Erections can be hard to interpret. If a man stands there with his hands on his hips gawking at a woman on a beach, pointing his erection at her, it’s going to feel threatening to her. I think if the naturist community can eliminate that single behavior from nude beaches, the female presence in naturist society would explode. Well, that and voyeur photos. But a man walking on the beach with an erection, at no one in particular, I personally don’t find that offensive or threatening. I like erections. I like the way they look. I just don’t want one pointed at me like a gun. I think that’s fair.
Basically, most people in the topfreedom movement are realistic about sexual reactions. We just ask that everyone navigate those sexual feelings by prioritizing and respecting a woman’s right to feel free and safe and to be treated equally under the law.
So on to #4, you don’t want to be labeled. No one wants to be labeled, and the fact that you have voiced this is a huge win. This is the entire point of topfreedom. Women don’t want to be labeled sluts, whores, bitches, possessions, or any of the other labels people apply to women to shame and control us. The thing is, we can only control what we do, not what other people do. If you treat a bare-chested woman with respect, if you sincerely support the causes of topfreedom and equality (gender and race) and she or someone else labels you a freak or an oddball for doing so, that’s a fault in that person, not in you.
Shame is a tool people use to control other people. If you immunize yourself against shame, there’s not much people can do to weaken you. That’s what makes the simple act of walking bare-chested so threatening to some people. Women have been shamed for inciting sexual desire in men for so long that we have internalized this self hate. How often do we hear the same thing from women describing what it feels like to go bare-chested? … it was liberating…I felt free.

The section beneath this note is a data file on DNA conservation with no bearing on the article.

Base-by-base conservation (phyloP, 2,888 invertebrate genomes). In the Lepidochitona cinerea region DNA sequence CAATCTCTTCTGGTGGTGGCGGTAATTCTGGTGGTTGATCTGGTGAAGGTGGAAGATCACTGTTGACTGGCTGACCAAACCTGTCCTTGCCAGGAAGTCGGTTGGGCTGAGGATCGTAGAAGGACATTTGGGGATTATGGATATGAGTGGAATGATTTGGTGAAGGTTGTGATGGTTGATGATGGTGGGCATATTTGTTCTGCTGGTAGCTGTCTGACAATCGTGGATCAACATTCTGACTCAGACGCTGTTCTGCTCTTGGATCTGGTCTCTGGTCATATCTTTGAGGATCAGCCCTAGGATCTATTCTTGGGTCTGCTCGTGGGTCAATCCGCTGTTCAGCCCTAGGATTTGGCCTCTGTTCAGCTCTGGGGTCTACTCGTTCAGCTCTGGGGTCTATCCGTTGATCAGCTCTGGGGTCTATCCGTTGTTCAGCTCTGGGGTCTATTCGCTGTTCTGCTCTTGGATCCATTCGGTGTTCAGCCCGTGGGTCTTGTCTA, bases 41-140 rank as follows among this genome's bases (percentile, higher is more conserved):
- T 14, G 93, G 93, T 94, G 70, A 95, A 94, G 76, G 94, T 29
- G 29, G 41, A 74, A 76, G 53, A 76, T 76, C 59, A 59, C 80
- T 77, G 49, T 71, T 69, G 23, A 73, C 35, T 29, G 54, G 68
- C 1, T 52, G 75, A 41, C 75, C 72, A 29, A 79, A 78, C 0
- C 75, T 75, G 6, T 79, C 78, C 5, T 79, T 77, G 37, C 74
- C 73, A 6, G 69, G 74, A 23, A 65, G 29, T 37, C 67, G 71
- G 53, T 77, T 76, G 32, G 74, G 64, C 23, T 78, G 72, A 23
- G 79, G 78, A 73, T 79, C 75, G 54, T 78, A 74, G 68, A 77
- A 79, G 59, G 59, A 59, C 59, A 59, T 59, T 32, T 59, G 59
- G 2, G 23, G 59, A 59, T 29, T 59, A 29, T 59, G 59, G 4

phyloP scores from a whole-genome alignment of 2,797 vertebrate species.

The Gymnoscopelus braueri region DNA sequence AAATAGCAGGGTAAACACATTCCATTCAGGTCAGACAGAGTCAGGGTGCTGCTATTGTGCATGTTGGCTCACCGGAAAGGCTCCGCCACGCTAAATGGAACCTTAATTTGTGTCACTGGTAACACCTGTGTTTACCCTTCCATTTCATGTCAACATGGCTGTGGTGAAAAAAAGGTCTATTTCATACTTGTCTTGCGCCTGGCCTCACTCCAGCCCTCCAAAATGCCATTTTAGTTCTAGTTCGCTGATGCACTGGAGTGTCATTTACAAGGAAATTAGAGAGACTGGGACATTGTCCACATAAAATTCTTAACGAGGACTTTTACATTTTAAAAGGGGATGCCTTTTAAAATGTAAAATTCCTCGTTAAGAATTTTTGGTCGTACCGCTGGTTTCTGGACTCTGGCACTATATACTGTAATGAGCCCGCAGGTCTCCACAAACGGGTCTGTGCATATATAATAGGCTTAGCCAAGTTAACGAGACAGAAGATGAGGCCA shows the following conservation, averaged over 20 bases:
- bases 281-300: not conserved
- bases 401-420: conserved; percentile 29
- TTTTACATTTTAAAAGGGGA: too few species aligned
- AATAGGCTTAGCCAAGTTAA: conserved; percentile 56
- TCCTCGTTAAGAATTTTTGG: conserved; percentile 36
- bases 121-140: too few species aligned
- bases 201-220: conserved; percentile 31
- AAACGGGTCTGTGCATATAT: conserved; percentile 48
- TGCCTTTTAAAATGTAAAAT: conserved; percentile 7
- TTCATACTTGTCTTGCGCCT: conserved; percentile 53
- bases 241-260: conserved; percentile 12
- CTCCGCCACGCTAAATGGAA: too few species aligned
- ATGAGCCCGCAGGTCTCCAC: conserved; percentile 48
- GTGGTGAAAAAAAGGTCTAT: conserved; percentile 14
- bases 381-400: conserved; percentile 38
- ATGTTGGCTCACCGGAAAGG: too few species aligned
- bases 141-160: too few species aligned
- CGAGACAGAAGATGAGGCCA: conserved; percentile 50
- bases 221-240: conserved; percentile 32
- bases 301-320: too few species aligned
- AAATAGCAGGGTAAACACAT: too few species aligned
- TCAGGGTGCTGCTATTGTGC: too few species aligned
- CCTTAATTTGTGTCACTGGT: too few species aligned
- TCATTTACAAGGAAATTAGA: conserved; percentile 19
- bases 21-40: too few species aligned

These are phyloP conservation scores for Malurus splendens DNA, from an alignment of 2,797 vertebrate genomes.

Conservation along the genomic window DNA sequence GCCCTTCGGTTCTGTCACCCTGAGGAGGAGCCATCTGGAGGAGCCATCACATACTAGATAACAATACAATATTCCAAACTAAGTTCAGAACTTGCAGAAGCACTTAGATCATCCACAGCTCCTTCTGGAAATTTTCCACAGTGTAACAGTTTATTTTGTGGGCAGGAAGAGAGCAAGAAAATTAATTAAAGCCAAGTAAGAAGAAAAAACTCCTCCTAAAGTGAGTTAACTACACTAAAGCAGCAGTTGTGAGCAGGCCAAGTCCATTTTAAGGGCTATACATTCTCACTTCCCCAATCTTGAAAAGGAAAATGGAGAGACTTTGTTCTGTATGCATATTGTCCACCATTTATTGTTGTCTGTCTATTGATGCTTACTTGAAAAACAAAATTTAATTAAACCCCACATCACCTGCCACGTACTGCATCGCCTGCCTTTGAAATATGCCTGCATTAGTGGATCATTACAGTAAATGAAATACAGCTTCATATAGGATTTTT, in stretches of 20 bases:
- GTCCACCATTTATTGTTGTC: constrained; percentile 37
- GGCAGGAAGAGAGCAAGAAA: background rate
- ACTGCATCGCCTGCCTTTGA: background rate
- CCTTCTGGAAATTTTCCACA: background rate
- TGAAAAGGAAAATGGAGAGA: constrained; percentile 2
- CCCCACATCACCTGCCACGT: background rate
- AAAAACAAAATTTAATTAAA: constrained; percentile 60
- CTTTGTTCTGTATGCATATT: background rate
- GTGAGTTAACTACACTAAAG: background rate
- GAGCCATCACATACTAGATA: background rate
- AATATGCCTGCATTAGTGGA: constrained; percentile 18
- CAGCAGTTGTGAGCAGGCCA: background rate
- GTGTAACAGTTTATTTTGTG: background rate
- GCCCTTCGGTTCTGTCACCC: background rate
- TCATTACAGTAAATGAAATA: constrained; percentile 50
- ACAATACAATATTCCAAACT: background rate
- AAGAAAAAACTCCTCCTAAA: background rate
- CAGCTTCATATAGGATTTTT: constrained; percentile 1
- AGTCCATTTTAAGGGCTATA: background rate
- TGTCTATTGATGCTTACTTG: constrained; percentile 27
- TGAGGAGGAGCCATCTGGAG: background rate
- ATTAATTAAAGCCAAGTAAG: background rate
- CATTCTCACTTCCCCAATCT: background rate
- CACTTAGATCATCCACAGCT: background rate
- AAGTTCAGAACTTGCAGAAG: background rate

The weight of shame is what they feel free from.
I know females don’t hold the patent on feeling shame. I know males have been force fed shame too. Shame is a tool of the fearful, and fear exists in all people. Power is what makes that fear dangerous to the disempowered.
Wouldn’t it be beautiful if we could use this point as our common ground? So many of us have felt shame. Imagine if we could just stop perpetuating it, in numbers so large that it actually changed the conversation, that people who use shameful words started standing out in sheer contrast to the respect passing among those around them?
It’s idealistic, I know, but I think it’s possible. At any rate, we aren’t getting anywhere if we don’t each do our part.
So here’s a deal.
I don’t call you an oddball. You don’t call me a whore.
If you do call me a whore, I still don’t call you an oddball.
Disrespect reflects more on the one doing the disrespecting than the one being disrespected.
If we each hold to this, shame dies in a generation.